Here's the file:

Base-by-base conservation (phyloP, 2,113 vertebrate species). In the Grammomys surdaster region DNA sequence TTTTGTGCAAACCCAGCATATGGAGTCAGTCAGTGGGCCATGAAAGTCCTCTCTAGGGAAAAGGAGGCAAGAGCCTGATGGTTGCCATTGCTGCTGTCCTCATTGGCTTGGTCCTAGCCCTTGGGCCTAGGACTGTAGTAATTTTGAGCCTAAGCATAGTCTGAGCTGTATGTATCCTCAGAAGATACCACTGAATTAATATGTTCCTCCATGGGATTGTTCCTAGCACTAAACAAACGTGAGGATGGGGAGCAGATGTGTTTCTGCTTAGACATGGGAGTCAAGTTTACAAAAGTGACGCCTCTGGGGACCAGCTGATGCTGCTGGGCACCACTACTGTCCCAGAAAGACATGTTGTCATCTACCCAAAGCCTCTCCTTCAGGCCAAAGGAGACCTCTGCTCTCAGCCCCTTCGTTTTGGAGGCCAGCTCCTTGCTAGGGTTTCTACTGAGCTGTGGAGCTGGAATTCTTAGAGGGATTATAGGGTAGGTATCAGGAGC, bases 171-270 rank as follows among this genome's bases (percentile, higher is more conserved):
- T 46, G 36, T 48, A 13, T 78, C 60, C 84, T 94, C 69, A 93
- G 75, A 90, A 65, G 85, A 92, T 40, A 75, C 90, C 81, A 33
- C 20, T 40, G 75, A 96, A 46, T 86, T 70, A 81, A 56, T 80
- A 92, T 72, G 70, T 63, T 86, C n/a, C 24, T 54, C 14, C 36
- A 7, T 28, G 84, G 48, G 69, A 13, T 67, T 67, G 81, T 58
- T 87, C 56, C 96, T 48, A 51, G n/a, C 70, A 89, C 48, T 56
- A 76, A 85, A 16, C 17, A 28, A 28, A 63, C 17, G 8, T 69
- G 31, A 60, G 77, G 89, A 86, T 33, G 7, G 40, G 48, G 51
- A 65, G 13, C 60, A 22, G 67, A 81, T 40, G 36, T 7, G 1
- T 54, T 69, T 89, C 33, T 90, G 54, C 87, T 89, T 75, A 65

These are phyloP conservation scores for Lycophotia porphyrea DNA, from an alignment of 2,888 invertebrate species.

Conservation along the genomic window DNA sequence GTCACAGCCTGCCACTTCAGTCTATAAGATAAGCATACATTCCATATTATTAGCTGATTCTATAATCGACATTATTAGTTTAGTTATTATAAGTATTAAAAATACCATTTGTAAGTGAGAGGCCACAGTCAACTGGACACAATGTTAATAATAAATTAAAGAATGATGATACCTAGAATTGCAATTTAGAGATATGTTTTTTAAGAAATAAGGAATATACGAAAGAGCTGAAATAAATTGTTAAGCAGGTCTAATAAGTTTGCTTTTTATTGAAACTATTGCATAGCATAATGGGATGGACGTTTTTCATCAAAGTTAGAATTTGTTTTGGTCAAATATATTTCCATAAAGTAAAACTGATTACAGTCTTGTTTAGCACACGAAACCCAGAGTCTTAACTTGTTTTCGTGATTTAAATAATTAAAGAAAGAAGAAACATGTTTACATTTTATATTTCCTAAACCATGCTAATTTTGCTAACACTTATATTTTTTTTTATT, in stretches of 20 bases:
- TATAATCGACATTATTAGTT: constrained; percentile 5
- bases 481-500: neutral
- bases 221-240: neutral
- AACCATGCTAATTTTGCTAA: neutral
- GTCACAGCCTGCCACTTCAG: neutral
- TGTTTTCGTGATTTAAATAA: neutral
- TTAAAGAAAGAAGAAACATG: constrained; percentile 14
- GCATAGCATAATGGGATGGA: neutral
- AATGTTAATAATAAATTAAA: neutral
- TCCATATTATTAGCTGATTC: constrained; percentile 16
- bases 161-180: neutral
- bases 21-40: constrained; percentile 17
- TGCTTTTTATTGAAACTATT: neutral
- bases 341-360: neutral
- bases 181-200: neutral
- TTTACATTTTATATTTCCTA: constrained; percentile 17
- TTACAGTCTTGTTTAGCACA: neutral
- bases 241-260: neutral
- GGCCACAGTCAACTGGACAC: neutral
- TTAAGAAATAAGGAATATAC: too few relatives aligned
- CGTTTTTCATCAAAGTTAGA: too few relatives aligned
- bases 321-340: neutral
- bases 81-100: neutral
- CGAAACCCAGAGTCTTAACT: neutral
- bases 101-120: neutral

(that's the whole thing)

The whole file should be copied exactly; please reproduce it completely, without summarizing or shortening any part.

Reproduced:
Base-by-base conservation (phyloP, 2,113 vertebrate species). In the Grammomys surdaster region DNA sequence TTTTGTGCAAACCCAGCATATGGAGTCAGTCAGTGGGCCATGAAAGTCCTCTCTAGGGAAAAGGAGGCAAGAGCCTGATGGTTGCCATTGCTGCTGTCCTCATTGGCTTGGTCCTAGCCCTTGGGCCTAGGACTGTAGTAATTTTGAGCCTAAGCATAGTCTGAGCTGTATGTATCCTCAGAAGATACCACTGAATTAATATGTTCCTCCATGGGATTGTTCCTAGCACTAAACAAACGTGAGGATGGGGAGCAGATGTGTTTCTGCTTAGACATGGGAGTCAAGTTTACAAAAGTGACGCCTCTGGGGACCAGCTGATGCTGCTGGGCACCACTACTGTCCCAGAAAGACATGTTGTCATCTACCCAAAGCCTCTCCTTCAGGCCAAAGGAGACCTCTGCTCTCAGCCCCTTCGTTTTGGAGGCCAGCTCCTTGCTAGGGTTTCTACTGAGCTGTGGAGCTGGAATTCTTAGAGGGATTATAGGGTAGGTATCAGGAGC, bases 171-270 rank as follows among this genome's bases (percentile, higher is more conserved):
- T 46, G 36, T 48, A 13, T 78, C 60, C 84, T 94, C 69, A 93
- G 75, A 90, A 65, G 85, A 92, T 40, A 75, C 90, C 81, A 33
- C 20, T 40, G 75, A 96, A 46, T 86, T 70, A 81, A 56, T 80
- A 92, T 72, G 70, T 63, T 86, C n/a, C 24, T 54, C 14, C 36
- A 7, T 28, G 84, G 48, G 69, A 13, T 67, T 67, G 81, T 58
- T 87, C 56, C 96, T 48, A 51, G n/a, C 70, A 89, C 48, T 56
- A 76, A 85, A 16, C 17, A 28, A 28, A 63, C 17, G 8, T 69
- G 31, A 60, G 77, G 89, A 86, T 33, G 7, G 40, G 48, G 51
- A 65, G 13, C 60, A 22, G 67, A 81, T 40, G 36, T 7, G 1
- T 54, T 69, T 89, C 33, T 90, G 54, C 87, T 89, T 75, A 65

These are phyloP conservation scores for Lycophotia porphyrea DNA, from an alignment of 2,888 invertebrate species.

Conservation along the genomic window DNA sequence GTCACAGCCTGCCACTTCAGTCTATAAGATAAGCATACATTCCATATTATTAGCTGATTCTATAATCGACATTATTAGTTTAGTTATTATAAGTATTAAAAATACCATTTGTAAGTGAGAGGCCACAGTCAACTGGACACAATGTTAATAATAAATTAAAGAATGATGATACCTAGAATTGCAATTTAGAGATATGTTTTTTAAGAAATAAGGAATATACGAAAGAGCTGAAATAAATTGTTAAGCAGGTCTAATAAGTTTGCTTTTTATTGAAACTATTGCATAGCATAATGGGATGGACGTTTTTCATCAAAGTTAGAATTTGTTTTGGTCAAATATATTTCCATAAAGTAAAACTGATTACAGTCTTGTTTAGCACACGAAACCCAGAGTCTTAACTTGTTTTCGTGATTTAAATAATTAAAGAAAGAAGAAACATGTTTACATTTTATATTTCCTAAACCATGCTAATTTTGCTAACACTTATATTTTTTTTTATT, in stretches of 20 bases:
- TATAATCGACATTATTAGTT: constrained; percentile 5
- bases 481-500: neutral
- bases 221-240: neutral
- AACCATGCTAATTTTGCTAA: neutral
- GTCACAGCCTGCCACTTCAG: neutral
- TGTTTTCGTGATTTAAATAA: neutral
- TTAAAGAAAGAAGAAACATG: constrained; percentile 14
- GCATAGCATAATGGGATGGA: neutral
- AATGTTAATAATAAATTAAA: neutral
- TCCATATTATTAGCTGATTC: constrained; percentile 16
- bases 161-180: neutral
- bases 21-40: constrained; percentile 17
- TGCTTTTTATTGAAACTATT: neutral
- bases 341-360: neutral
- bases 181-200: neutral
- TTTACATTTTATATTTCCTA: constrained; percentile 17
- TTACAGTCTTGTTTAGCACA: neutral
- bases 241-260: neutral
- GGCCACAGTCAACTGGACAC: neutral
- TTAAGAAATAAGGAATATAC: too few relatives aligned
- CGTTTTTCATCAAAGTTAGA: too few relatives aligned
- bases 321-340: neutral
- bases 81-100: neutral
- CGAAACCCAGAGTCTTAACT: neutral
- bases 101-120: neutral